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Alan

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  1. I went to a marble show. In that case it was the Philadelphia show (which I think was short-lived). The diversity of types, manufacturers etc was a bit overwhelming. During that time - handmades were the rage.
  2. That was what I was referring to above. They contain torch worked canes and sometime some dichroic fragments. They are referred to as "H2O Orbs".
  3. What are you taking photos with now? You may be able to make it work just fine. Its really about understanding the features of what you have and choosing the one thats best for you. A new camera won't necessarily take better pics than an old one. I use a old camera - choose center-weighted spot focus, lock the lens focus roughly where I want it with the shutter button and then move in and out slightly to get a sharp focus. Using "Auto" settings has the camera making decisions for you (not always well).
  4. The photos you are showing in this thread started out out-of-focus. At a size less than a postage stamp - it isn't so obvious. At a size that is 20-times life size - its going to look bad when it starts life OOF. How are you setting focus before you take the photo? Spot focus? Zone? Auto-focus? If the latter - the camera will often struggle to find a focal point - usually by looking at high contrast zones. On your photo on the clear glass frog - it found that focal point behind and left of the marble on the circular edge of a hole, which you can see is fairly crisply focused. In another photo it seemed to struggle to find a focal point and settled (and not too well) on the background cloth behind the marble (wavy weave had the contrast). Good focus starts with good lighting and understanding how your camera focuses, and your options in that camera for selecting focal points. If your camera is "hunting" for a focus - thats a hint that you need to either change modes, get clutter out of the frame or adjust lighting. The EXIF information is stripped from your photos so I can't see which camera you are using. Its become popular to post photos that are 20-times (or more) larger than the marble. That has caused a lot of folks to sacrifice focus for size. They achieve that by bringing the lens closer to the marble than the focal range. Result: poor, blurry focus. I'm not saying that is the cause of your problem, but I see it a lot. Don't get closer than your camera can sharply focus. Also - optical zoom is far better than digital zoom. The latter introduces compression artifacts.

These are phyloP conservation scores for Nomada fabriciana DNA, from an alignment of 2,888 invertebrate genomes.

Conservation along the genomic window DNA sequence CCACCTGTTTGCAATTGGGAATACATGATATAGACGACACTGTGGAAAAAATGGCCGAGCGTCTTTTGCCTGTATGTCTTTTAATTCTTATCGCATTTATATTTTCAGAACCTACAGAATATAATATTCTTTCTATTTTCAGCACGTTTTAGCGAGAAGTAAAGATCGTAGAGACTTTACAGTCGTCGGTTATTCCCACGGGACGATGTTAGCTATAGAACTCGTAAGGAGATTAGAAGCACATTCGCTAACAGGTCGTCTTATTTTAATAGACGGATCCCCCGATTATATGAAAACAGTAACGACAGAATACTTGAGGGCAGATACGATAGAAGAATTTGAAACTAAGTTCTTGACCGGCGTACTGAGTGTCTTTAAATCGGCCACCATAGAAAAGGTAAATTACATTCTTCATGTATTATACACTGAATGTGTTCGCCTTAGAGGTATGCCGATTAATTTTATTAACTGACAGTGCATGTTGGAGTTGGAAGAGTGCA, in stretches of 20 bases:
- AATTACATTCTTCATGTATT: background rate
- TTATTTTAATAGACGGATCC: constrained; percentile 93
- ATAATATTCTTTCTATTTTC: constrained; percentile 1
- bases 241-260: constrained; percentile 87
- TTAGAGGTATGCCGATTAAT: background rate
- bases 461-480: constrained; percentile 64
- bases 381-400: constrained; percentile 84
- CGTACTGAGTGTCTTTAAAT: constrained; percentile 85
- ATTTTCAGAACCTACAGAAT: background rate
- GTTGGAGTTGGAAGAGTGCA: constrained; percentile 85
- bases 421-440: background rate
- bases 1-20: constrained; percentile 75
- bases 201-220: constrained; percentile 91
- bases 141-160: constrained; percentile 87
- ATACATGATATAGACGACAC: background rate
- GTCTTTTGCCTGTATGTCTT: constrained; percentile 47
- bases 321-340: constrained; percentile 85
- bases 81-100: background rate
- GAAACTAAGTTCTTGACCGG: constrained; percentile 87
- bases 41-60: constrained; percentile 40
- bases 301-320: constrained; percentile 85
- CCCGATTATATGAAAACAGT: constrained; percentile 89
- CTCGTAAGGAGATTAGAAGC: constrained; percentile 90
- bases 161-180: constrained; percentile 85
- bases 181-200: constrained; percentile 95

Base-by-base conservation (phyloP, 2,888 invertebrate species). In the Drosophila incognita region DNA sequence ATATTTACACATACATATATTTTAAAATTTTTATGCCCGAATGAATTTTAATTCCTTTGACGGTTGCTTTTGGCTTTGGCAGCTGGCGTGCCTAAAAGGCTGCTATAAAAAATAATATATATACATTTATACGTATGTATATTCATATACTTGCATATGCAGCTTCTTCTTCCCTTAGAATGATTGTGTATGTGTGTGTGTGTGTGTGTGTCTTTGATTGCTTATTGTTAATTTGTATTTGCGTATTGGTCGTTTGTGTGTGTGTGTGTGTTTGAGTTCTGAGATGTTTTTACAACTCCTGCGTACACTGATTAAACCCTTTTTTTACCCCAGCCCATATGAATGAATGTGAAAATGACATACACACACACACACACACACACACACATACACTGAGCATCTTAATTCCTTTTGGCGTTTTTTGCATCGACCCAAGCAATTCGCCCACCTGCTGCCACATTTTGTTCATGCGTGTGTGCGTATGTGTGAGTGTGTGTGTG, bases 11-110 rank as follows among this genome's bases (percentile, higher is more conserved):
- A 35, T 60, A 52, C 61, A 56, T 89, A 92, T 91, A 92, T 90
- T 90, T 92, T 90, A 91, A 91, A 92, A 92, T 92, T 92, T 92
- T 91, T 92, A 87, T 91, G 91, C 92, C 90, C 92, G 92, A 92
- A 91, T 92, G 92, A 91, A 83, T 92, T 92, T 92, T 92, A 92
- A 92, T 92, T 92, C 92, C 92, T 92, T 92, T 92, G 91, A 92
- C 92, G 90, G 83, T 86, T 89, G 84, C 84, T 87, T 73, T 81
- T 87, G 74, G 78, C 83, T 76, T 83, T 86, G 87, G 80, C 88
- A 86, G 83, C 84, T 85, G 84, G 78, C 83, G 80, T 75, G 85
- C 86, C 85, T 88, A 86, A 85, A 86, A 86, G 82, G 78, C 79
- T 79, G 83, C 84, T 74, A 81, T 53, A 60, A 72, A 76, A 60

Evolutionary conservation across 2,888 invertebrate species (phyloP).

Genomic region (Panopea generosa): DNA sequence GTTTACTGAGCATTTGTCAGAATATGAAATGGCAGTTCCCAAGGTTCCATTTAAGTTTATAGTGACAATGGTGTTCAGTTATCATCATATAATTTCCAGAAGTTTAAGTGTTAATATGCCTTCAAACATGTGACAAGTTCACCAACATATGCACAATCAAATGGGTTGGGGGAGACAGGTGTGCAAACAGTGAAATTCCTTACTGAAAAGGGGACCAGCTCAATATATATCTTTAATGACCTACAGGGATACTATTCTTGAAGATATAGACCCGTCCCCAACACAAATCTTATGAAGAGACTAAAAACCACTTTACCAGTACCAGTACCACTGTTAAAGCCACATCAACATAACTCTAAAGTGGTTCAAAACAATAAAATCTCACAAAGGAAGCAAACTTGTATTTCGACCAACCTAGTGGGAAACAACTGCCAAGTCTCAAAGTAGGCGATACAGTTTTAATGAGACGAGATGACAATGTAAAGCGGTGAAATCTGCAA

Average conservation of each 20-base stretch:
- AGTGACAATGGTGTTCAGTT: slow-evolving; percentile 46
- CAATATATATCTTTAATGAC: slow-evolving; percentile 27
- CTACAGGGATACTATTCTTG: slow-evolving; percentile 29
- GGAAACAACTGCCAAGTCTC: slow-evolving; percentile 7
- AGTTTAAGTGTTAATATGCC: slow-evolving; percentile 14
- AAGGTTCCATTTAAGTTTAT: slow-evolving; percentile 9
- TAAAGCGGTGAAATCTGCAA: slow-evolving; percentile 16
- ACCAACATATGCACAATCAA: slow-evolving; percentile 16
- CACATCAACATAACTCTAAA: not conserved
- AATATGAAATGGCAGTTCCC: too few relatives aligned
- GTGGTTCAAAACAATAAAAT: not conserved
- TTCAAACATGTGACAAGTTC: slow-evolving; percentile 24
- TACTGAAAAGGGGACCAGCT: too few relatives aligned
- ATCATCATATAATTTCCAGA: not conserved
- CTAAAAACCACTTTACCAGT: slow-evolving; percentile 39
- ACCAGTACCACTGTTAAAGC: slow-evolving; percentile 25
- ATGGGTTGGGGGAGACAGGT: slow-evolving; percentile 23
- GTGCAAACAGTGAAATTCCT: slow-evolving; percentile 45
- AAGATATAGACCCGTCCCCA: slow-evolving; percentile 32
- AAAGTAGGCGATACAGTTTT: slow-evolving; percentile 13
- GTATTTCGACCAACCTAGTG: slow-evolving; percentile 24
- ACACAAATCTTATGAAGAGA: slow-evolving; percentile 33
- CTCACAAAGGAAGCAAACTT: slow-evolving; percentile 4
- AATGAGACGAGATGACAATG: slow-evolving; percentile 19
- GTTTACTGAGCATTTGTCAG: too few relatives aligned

5. "As made". An excuse for damage on a marble that is somehow supposed to matter less than it is "Hybrid". Supposedly a cross between two distinctly different known marble types, although rarely is. Suggests rarer, therefore more valuable "Same run". Two or more machine-mades that were supposed made at the same moment (despite the fact that type was likely made for years). Suggests rarer, therefore more valuable "Experimental". Suggests inside retro knowledge that the manufacturer was engaged in a specific experiment. The source of this nearly century-old insight in unclear. Applied incorrectly >98% of the time. A few known Akro examples exist. Some like the Sky Blue with Oxblood has glass compatibility issues and usually have annealing fractures. The >1" Orange and Blue patches and corks were made in a very small quantity, all discarded for an unknown reason. Usually suggests rarer, therefore more valuable Funny how most seek to elevate asking value. Ron had enough above that these are enough for me.
  6. You can superglue a bit of fishing monofilament to an edge of the dyed ones and hang them in a sunny window.
  7. Any chance that rotated this way or that - the initials "TVG" make sense?
  8. Modern, torch work. It looks like someone's early playing on the torch experiment. Its not Effetre Millefiori. The Millefiori placement is a bit haphazard based on the pick-up and rounding. Looks like it got a little warmer than they hoped.
  9. Zipwax makes glass "look" better because it adds a coating that fills in scratches, disguising them.
  10. Its quite out-of-focus, so its not really possible to tell.
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